Other reasons for caution

Depression itself can lead to thoughts or attempts of suicide. Emotionally unstable patients or those with suicidal thoughts should receive the smallest amount of the drug feasible. Often cotreatment with a sedative drug (e.g. a benzodiazepine or chlorprothixene) is necessary until remission of depression is evident.

Caution is advised when using clomipramine in the elderly, because they may be more sensitive to the effects of the drug (e.g., confusion may occur or worsen). Clomipramine should be used during pregnancy only if clearly needed. It is excreted into breast milk. The effects on the infant are not known at this time.

Drug interactions

Clomipramine shows a number of clinical significant interactions, either due to central depressant or stimulant activity of the other drug or due to interference of the other drug with the metabolization and elimination of clomipramine or vice versa. Some examples are:

  • MAO inhibitors (e.g., furazolidone, linezolid, phenelzine, selegiline, tranylcypromine): severe reactions including central excitation, hypertensive crisis, bizarre behaviour, psychosis, seizures, coma and death are possible. Serotonin syndrome is likely.
  • Central stimulants: Potentially dangerous central excitation with agitation and anxiety may be encountered.
  • SSRI type antidepressants (e.g. fluoxetine): Side effects of clomipramine are increased.
  • Drugs with central depressant activity (tranquilizers, alcohol, narcotics): Increased central depression (dizziness, drowsiness etc.) is frequently noted.
  • Antihypertensive drugs: The risk of hypotension, collapse, and tachycardia is increased.
  • Interactions with OTC medications against colds and sleeping aids with diphenhydramine, doxylamine and St. John's wort may occur.


Initial doses are usually 25 mg two or three times daily or 75 mg once daily in slow released form. The dose may be increased in regular intervals (the usual dose per day is 100 to 225 mg). Doses up to 300 mg may be used, but these are associated with an increased risk of seizures. This medication may be taken with food to prevent stomach upset.

In hospitalized patients initial intramuscular injections and very slow intravenous infusions can be used, but the risk of hypotension and seizures may be increased with parenteral drug use. The advantage is that the onset of action may be faster.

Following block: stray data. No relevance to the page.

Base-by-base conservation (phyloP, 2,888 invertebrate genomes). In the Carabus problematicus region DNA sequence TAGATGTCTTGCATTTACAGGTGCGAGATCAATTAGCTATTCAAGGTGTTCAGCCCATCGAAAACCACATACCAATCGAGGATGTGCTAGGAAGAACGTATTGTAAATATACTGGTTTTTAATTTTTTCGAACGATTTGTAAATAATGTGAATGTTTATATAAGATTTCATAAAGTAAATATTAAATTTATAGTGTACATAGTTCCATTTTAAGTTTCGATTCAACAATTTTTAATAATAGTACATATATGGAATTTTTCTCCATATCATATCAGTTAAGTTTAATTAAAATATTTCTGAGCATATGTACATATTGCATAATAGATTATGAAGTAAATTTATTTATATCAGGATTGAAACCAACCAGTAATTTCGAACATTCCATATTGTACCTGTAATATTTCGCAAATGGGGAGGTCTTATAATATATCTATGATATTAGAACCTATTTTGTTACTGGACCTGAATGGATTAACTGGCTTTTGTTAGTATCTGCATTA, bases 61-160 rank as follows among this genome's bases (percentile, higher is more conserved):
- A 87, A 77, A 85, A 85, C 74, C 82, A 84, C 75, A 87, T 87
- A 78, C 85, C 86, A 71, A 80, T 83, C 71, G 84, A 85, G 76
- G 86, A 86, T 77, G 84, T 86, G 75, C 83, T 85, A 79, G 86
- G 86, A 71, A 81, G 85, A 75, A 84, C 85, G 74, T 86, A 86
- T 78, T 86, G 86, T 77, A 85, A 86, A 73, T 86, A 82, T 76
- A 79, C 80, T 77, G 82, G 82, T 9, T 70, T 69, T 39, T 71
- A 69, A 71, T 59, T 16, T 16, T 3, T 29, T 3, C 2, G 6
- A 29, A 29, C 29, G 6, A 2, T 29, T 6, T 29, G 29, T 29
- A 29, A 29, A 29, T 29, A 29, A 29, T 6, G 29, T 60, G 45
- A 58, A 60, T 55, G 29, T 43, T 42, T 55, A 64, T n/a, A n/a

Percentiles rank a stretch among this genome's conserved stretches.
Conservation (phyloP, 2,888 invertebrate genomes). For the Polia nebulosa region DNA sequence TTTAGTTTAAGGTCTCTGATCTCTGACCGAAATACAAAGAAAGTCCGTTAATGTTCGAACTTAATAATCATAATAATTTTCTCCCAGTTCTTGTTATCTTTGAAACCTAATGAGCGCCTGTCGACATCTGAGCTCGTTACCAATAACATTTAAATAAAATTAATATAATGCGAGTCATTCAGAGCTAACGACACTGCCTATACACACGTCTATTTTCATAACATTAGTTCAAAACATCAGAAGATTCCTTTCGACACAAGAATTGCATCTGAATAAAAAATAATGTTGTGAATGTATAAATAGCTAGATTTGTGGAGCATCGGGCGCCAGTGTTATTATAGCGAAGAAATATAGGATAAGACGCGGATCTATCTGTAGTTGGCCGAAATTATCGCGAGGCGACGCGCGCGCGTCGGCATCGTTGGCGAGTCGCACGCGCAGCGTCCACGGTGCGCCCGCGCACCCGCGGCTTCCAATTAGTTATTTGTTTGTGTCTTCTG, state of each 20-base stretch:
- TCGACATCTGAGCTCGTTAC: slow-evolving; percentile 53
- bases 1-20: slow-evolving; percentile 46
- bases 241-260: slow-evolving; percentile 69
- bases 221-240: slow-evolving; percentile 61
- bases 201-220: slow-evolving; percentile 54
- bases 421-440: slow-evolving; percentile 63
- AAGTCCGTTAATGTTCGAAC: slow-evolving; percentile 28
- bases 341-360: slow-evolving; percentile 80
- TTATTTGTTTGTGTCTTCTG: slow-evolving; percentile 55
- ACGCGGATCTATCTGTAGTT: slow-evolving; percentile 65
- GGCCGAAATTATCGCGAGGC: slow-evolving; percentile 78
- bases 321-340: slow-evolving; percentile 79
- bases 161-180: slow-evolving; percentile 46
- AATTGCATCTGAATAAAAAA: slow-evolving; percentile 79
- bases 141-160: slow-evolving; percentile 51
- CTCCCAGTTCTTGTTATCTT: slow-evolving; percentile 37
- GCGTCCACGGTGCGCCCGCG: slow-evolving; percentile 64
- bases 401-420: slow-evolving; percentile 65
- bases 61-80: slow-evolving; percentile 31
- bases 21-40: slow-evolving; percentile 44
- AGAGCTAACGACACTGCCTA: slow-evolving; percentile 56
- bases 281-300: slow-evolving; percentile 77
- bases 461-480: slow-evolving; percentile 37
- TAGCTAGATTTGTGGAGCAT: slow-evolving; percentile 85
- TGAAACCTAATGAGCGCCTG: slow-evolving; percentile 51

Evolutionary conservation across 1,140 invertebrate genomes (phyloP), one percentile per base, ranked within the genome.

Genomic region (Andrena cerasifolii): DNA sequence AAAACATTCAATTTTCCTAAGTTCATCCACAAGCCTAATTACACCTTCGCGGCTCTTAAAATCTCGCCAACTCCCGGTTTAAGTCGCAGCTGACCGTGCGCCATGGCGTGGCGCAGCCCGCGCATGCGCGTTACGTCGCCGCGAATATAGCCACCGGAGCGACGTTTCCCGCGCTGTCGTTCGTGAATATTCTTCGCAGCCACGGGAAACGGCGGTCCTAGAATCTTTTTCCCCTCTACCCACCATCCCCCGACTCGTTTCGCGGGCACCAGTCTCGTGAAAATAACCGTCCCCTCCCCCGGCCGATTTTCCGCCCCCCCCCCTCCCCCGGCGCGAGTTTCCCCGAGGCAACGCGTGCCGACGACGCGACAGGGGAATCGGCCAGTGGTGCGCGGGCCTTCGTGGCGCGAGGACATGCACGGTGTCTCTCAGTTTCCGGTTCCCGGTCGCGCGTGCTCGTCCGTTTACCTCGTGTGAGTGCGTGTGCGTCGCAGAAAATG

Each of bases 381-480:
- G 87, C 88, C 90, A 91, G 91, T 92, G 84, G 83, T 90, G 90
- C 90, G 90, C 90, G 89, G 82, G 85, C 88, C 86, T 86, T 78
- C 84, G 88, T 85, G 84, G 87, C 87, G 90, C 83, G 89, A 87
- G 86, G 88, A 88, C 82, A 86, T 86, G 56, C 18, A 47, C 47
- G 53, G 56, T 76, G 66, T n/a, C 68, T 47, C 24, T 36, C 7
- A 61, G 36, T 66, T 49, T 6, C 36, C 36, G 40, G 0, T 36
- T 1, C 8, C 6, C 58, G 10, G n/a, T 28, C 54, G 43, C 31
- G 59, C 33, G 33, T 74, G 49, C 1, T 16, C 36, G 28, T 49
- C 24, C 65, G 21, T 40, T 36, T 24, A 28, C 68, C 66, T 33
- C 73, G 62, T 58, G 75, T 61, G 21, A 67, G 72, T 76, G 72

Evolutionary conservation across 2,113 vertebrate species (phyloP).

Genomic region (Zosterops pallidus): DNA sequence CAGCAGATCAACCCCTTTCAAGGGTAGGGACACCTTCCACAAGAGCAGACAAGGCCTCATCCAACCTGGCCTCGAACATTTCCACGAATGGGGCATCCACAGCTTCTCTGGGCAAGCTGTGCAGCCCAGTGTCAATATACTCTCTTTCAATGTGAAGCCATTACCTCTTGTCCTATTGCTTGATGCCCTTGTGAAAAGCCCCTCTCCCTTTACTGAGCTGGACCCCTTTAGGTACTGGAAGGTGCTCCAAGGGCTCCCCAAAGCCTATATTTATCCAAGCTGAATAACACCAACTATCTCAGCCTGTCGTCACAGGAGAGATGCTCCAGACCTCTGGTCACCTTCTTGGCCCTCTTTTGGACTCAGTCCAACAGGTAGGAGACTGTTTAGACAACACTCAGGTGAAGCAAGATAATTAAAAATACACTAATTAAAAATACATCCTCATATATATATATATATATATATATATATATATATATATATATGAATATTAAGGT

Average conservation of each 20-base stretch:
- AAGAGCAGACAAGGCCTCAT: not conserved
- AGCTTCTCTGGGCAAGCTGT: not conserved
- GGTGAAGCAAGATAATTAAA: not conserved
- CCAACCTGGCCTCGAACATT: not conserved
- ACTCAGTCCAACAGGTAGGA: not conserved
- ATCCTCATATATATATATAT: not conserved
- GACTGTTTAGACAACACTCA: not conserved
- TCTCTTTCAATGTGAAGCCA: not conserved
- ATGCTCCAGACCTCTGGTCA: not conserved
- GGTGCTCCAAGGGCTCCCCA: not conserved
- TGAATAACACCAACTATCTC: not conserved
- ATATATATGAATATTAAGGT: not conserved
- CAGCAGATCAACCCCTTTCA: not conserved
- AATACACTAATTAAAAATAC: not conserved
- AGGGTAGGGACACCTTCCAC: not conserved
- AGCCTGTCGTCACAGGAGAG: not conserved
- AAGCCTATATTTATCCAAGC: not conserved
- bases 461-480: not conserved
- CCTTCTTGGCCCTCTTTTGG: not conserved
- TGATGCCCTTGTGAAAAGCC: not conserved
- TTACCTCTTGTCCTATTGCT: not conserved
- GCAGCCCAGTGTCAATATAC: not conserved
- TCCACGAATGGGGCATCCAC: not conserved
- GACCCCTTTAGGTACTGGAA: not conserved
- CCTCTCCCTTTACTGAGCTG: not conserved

Usually, clomipramine needs some weeks to reach its maximum effects and needs to be given as long-term treatment, sometimes for life (narcolepsy). In cases of narcolepsy, antidepressant compounds like clomipramine are used to manage symptoms of cataplexy, which usually manifests as sleep paralysis (the inability to move skeletal muscles upon waking from REM sleep). In most patients with narcolepsy, clomipramine monotherapy is not sufficient to control non-cataleptic symptoms, such as excessive daytime fatigue and sleep attacks. In these cases, a commonly used CNS stimulant medication (e.g. modafinil, dextroamphetamine or methylphenidate) is used in lieu of, or in addition to, a tricyclic antidepressant like clomipramine. Concomitant use of a psychostimulant medication and an antidepressant is common in narcolepsy. Other antidepressants used to help control cataplexy include desipramine, protriptyline and venlafaxine.

Clomipramine is not able to elevate the mood of non-depressive persons[citation needed] and any unindicated use may be dangerous.


If overdose is suspected, medical authorities recommend contacting the local poison control center or emergency room/A&E immediately. Other worldwide poison centers can be found at the World directory of poison centers.

Ten out of 12 patients presenting with manifest clomipramine overdose survived with appropriate treatment. These 10 patients took clomipramine doses of up to 5 grams. The two patients who died ingested 5.75 and 7 grams, respectively. Outside the US one patient died who took only 0.75 grams. Lethal doses may be lower, if other drugs have been taken in an overdose, too, particularly central nervous system depressants.[citation needed]

The symptoms and the treatment of an overdose are largely the same as for the other tricyclic antidepressants.

Augmenting Clomipramine with Fluvoxamine

Clomipramine is typically metabolized to desmethyl-clomipramine by CYP450 1A2. Desmethyl-clomipramine is an NRI. While combining SSRIs and tricyclic antidepressants is risky, fluvoxamine, an inhibitor of CYP450 1A2, could be added to clomipramine to preserve more of the molecule in the original state, which is more serotonergic, thus creating a powerful synergy.[9]